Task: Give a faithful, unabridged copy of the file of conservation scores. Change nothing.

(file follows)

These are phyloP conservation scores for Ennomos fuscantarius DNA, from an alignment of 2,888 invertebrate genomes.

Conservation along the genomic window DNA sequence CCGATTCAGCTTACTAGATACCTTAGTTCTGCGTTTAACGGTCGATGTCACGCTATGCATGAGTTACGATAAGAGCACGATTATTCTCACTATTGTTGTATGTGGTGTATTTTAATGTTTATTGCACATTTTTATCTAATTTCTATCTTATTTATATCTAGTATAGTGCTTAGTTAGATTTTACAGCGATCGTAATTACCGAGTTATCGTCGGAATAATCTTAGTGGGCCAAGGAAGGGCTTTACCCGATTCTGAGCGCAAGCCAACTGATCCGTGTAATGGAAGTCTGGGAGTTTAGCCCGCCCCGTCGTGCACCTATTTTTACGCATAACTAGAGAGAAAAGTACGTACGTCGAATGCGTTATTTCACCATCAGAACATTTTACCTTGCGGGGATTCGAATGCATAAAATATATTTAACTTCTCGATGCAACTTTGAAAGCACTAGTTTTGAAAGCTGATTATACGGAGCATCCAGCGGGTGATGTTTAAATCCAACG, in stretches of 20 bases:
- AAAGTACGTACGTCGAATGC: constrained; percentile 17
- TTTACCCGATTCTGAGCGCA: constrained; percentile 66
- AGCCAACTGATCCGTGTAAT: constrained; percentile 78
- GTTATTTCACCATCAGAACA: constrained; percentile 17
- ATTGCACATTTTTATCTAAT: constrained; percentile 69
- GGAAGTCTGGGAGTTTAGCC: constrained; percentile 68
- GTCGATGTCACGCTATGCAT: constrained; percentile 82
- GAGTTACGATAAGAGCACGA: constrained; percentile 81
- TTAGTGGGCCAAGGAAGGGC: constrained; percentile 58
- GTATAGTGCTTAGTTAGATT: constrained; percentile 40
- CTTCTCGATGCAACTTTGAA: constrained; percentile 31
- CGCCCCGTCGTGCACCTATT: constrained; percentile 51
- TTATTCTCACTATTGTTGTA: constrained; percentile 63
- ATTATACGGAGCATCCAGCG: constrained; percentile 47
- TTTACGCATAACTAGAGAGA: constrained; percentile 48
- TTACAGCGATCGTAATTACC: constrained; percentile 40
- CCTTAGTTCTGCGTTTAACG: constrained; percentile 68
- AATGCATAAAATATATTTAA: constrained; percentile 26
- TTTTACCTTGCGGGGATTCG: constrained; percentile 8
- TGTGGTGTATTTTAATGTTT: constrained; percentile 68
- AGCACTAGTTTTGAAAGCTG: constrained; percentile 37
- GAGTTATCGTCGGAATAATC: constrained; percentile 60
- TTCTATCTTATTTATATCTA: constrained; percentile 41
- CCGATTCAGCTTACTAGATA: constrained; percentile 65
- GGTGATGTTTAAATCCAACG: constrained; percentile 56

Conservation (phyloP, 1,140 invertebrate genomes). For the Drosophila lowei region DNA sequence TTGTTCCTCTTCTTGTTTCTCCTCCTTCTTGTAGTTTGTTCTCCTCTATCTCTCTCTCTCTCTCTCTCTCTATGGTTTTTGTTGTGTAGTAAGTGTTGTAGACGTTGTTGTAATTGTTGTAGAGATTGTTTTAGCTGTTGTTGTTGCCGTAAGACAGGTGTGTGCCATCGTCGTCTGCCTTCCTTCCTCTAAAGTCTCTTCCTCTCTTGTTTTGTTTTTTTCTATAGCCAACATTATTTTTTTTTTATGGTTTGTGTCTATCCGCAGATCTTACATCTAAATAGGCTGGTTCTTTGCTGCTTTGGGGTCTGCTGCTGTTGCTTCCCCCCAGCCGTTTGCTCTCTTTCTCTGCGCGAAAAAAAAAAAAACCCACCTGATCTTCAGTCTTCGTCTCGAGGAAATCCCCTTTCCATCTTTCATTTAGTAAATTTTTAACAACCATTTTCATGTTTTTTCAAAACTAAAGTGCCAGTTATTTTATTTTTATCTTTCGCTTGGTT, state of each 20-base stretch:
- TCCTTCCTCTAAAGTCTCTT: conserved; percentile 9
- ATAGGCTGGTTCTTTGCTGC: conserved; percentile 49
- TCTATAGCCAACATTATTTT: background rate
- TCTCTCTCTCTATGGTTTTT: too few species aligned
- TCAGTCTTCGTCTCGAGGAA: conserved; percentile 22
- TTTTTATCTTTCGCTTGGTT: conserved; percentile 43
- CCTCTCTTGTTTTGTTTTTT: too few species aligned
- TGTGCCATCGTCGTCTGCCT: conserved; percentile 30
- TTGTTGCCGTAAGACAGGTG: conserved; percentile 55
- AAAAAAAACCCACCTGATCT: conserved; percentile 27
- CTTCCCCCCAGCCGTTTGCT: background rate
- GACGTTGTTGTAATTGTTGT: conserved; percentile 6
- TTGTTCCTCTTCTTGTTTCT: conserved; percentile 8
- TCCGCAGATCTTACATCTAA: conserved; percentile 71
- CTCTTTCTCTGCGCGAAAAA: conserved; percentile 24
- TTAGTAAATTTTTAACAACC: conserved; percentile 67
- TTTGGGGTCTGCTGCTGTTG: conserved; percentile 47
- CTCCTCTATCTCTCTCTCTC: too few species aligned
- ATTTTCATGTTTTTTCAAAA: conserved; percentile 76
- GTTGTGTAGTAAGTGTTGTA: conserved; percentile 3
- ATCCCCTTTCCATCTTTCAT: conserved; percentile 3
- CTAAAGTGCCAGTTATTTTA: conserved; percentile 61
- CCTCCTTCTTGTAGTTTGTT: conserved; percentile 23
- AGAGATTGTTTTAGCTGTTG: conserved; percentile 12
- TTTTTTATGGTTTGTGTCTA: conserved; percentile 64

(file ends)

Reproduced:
These are phyloP conservation scores for Ennomos fuscantarius DNA, from an alignment of 2,888 invertebrate genomes.

Conservation along the genomic window DNA sequence CCGATTCAGCTTACTAGATACCTTAGTTCTGCGTTTAACGGTCGATGTCACGCTATGCATGAGTTACGATAAGAGCACGATTATTCTCACTATTGTTGTATGTGGTGTATTTTAATGTTTATTGCACATTTTTATCTAATTTCTATCTTATTTATATCTAGTATAGTGCTTAGTTAGATTTTACAGCGATCGTAATTACCGAGTTATCGTCGGAATAATCTTAGTGGGCCAAGGAAGGGCTTTACCCGATTCTGAGCGCAAGCCAACTGATCCGTGTAATGGAAGTCTGGGAGTTTAGCCCGCCCCGTCGTGCACCTATTTTTACGCATAACTAGAGAGAAAAGTACGTACGTCGAATGCGTTATTTCACCATCAGAACATTTTACCTTGCGGGGATTCGAATGCATAAAATATATTTAACTTCTCGATGCAACTTTGAAAGCACTAGTTTTGAAAGCTGATTATACGGAGCATCCAGCGGGTGATGTTTAAATCCAACG, in stretches of 20 bases:
- AAAGTACGTACGTCGAATGC: constrained; percentile 17
- TTTACCCGATTCTGAGCGCA: constrained; percentile 66
- AGCCAACTGATCCGTGTAAT: constrained; percentile 78
- GTTATTTCACCATCAGAACA: constrained; percentile 17
- ATTGCACATTTTTATCTAAT: constrained; percentile 69
- GGAAGTCTGGGAGTTTAGCC: constrained; percentile 68
- GTCGATGTCACGCTATGCAT: constrained; percentile 82
- GAGTTACGATAAGAGCACGA: constrained; percentile 81
- TTAGTGGGCCAAGGAAGGGC: constrained; percentile 58
- GTATAGTGCTTAGTTAGATT: constrained; percentile 40
- CTTCTCGATGCAACTTTGAA: constrained; percentile 31
- CGCCCCGTCGTGCACCTATT: constrained; percentile 51
- TTATTCTCACTATTGTTGTA: constrained; percentile 63
- ATTATACGGAGCATCCAGCG: constrained; percentile 47
- TTTACGCATAACTAGAGAGA: constrained; percentile 48
- TTACAGCGATCGTAATTACC: constrained; percentile 40
- CCTTAGTTCTGCGTTTAACG: constrained; percentile 68
- AATGCATAAAATATATTTAA: constrained; percentile 26
- TTTTACCTTGCGGGGATTCG: constrained; percentile 8
- TGTGGTGTATTTTAATGTTT: constrained; percentile 68
- AGCACTAGTTTTGAAAGCTG: constrained; percentile 37
- GAGTTATCGTCGGAATAATC: constrained; percentile 60
- TTCTATCTTATTTATATCTA: constrained; percentile 41
- CCGATTCAGCTTACTAGATA: constrained; percentile 65
- GGTGATGTTTAAATCCAACG: constrained; percentile 56

Conservation (phyloP, 1,140 invertebrate genomes). For the Drosophila lowei region DNA sequence TTGTTCCTCTTCTTGTTTCTCCTCCTTCTTGTAGTTTGTTCTCCTCTATCTCTCTCTCTCTCTCTCTCTCTATGGTTTTTGTTGTGTAGTAAGTGTTGTAGACGTTGTTGTAATTGTTGTAGAGATTGTTTTAGCTGTTGTTGTTGCCGTAAGACAGGTGTGTGCCATCGTCGTCTGCCTTCCTTCCTCTAAAGTCTCTTCCTCTCTTGTTTTGTTTTTTTCTATAGCCAACATTATTTTTTTTTTATGGTTTGTGTCTATCCGCAGATCTTACATCTAAATAGGCTGGTTCTTTGCTGCTTTGGGGTCTGCTGCTGTTGCTTCCCCCCAGCCGTTTGCTCTCTTTCTCTGCGCGAAAAAAAAAAAAACCCACCTGATCTTCAGTCTTCGTCTCGAGGAAATCCCCTTTCCATCTTTCATTTAGTAAATTTTTAACAACCATTTTCATGTTTTTTCAAAACTAAAGTGCCAGTTATTTTATTTTTATCTTTCGCTTGGTT, state of each 20-base stretch:
- TCCTTCCTCTAAAGTCTCTT: conserved; percentile 9
- ATAGGCTGGTTCTTTGCTGC: conserved; percentile 49
- TCTATAGCCAACATTATTTT: background rate
- TCTCTCTCTCTATGGTTTTT: too few species aligned
- TCAGTCTTCGTCTCGAGGAA: conserved; percentile 22
- TTTTTATCTTTCGCTTGGTT: conserved; percentile 43
- CCTCTCTTGTTTTGTTTTTT: too few species aligned
- TGTGCCATCGTCGTCTGCCT: conserved; percentile 30
- TTGTTGCCGTAAGACAGGTG: conserved; percentile 55
- AAAAAAAACCCACCTGATCT: conserved; percentile 27
- CTTCCCCCCAGCCGTTTGCT: background rate
- GACGTTGTTGTAATTGTTGT: conserved; percentile 6
- TTGTTCCTCTTCTTGTTTCT: conserved; percentile 8
- TCCGCAGATCTTACATCTAA: conserved; percentile 71
- CTCTTTCTCTGCGCGAAAAA: conserved; percentile 24
- TTAGTAAATTTTTAACAACC: conserved; percentile 67
- TTTGGGGTCTGCTGCTGTTG: conserved; percentile 47
- CTCCTCTATCTCTCTCTCTC: too few species aligned
- ATTTTCATGTTTTTTCAAAA: conserved; percentile 76
- GTTGTGTAGTAAGTGTTGTA: conserved; percentile 3
- ATCCCCTTTCCATCTTTCAT: conserved; percentile 3
- CTAAAGTGCCAGTTATTTTA: conserved; percentile 61
- CCTCCTTCTTGTAGTTTGTT: conserved; percentile 23
- AGAGATTGTTTTAGCTGTTG: conserved; percentile 12
- TTTTTTATGGTTTGTGTCTA: conserved; percentile 64